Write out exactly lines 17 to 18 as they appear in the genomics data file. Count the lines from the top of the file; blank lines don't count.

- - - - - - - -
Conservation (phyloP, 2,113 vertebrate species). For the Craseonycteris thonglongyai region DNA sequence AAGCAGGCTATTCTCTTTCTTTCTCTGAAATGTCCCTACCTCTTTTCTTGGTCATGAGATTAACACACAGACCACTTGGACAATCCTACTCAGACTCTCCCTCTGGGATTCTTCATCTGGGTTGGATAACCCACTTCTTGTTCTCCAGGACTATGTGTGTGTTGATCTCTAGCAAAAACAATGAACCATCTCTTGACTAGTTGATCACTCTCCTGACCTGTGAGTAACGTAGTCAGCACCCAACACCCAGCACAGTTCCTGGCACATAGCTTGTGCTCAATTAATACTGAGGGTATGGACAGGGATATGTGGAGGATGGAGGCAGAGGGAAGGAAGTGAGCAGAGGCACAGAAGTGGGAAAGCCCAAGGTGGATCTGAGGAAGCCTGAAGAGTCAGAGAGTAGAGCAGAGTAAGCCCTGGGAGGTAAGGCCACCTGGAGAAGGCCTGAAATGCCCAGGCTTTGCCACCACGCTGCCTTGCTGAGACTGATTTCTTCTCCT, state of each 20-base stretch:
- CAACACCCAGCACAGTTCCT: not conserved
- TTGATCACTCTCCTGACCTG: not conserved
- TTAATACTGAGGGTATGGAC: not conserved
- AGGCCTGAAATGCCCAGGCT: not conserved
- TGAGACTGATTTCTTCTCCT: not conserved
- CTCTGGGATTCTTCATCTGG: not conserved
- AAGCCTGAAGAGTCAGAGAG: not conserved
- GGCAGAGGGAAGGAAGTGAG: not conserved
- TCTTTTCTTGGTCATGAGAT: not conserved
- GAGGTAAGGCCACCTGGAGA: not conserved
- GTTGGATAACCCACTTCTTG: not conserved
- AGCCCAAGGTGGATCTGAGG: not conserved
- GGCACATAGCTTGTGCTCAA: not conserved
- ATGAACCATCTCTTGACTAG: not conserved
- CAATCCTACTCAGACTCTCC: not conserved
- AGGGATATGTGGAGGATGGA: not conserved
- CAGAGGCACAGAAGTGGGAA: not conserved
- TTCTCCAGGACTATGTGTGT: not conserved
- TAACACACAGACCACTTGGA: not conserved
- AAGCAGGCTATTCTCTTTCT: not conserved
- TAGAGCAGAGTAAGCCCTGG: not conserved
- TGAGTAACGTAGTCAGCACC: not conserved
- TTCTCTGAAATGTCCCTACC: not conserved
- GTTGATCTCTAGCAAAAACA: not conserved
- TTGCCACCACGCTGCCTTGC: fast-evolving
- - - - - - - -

- AGGGATATGTGGAGGATGGA: not conserved
- CAGAGGCACAGAAGTGGGAA: not conserved